The Happiest Medium Review by guest contributor Anjali Koppal .
I’ll admit it — knowing nothing about horses and not being an animal lover, the only reason I initially jumped at the prospect of watching ‘War Horse’ was the fact that it is directed by Steven Spielberg. Not ‘Executive Produced’, not ‘Presented By’, but directed. A sensitive story of friendship set against the backdrop of war torn Western Europe sounded like the kind of familiar territory Spielberg has explored and indeed mastered in the past, so I was ready for the return of the magic. I’m happy to report that the sparkle still exists, though it doesn’t quite shine as brightly as vintage Spielberg.
‘War Horse’ is the story of Joey, a majestic thoroughbred horse that is born and raised in the English countryside in the loving care of a young boy, Albert (Jeremy Irvine, simple and earnest). In the course of events, though, Joey falls into the possession, in turn, of a zealous troop of British soldiers, a desperate German contingent, and a French family trying to live in peace amongst endless warfare. Each owner comes to learn in a new way how miraculous this horse is; from its staggering speed, to its feisty resilience, to its adorable sense of mischief. And each person who comes across Joey comes to love him with an intense passion. In the four long war years of grenades and gunfire and smoke and death, Joey brings a sense of hope, happiness, and calm to these individuals.
Given that the story is based on a children’s novel, it should not be of surprise that it is rather simple and predictable. So the good remain good, and the bad remain bad (until a life changing experience changes their mind, that is). This simplicity is endearing at first but can get tiring, especially when John Williams’ wonderful, soaring score leads into a scene that is beautiful, but expected. Also, the characters are severely one dimensional, leaving no space for the cast to spread their talented wings, though each delivers a solid performance within their limitations.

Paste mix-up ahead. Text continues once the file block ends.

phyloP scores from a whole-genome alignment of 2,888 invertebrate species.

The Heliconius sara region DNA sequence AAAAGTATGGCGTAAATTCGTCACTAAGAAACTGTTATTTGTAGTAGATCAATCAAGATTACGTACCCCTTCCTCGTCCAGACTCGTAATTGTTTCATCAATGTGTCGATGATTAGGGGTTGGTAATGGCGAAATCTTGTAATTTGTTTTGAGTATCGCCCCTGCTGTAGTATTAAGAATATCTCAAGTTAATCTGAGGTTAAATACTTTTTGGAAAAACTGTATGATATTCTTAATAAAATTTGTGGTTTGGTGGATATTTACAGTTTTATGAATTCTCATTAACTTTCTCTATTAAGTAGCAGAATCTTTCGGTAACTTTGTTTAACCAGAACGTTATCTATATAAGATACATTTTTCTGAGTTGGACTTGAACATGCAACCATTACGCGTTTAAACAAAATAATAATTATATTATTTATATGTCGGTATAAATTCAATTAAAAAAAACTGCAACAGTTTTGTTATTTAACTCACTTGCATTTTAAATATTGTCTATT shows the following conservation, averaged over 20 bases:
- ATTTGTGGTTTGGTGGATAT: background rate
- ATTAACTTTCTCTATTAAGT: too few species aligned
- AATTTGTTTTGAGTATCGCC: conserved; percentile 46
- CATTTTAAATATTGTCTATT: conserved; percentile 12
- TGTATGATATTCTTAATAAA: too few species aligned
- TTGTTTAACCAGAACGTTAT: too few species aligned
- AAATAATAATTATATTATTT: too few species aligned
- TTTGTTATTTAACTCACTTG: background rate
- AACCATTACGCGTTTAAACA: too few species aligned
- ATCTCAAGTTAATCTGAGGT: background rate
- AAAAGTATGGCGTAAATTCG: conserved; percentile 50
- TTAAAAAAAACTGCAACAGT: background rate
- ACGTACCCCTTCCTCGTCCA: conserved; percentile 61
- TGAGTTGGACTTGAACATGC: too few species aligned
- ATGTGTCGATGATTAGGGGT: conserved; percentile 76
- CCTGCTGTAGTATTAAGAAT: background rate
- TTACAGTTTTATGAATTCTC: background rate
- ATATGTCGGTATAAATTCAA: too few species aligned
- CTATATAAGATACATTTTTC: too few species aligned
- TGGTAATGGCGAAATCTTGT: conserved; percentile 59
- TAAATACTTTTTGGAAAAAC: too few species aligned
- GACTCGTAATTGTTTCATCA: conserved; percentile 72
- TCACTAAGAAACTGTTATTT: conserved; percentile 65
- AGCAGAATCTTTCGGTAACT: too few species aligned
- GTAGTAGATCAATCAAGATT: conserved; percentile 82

The story and setting allow for plenty of slow, sweeping moments, and Spielberg takes them all. These are gorgeous, especially when seen on the big screen, but one grows weary of them eventually, especially when they slow down the story.
Spielberg is most clearly in control during the war scenes. He holds the reins on the pace of these sequences, and your muscles tense and relax as per his directorial command. Spielberg also seems back in form during the scenes where Emilie (the little French girl with the distracting accent) is interacting with Joey, though these humorous, heart warming moments are all too rare.
All in all, ‘War Horse’ is a loving saga of friendship in the time of war, that allows for the occasional lump in the throat but has a seen-that-before feel to it. If you’re an animal lover though, ‘War Horse’ is probably a perfectly warm and fuzzy way to celebrate these holidays with the family.
~~~War Horse directed by Steven Spielberg Opens in the United States on 25 December 2011 Opens in the United Kingdom on 13 January 2012 The cast includes David Thewlis, Benedict Cumberbatch, Jeremy Irvine, Emily Watson, Tom Hiddleston, and Peter Mullan.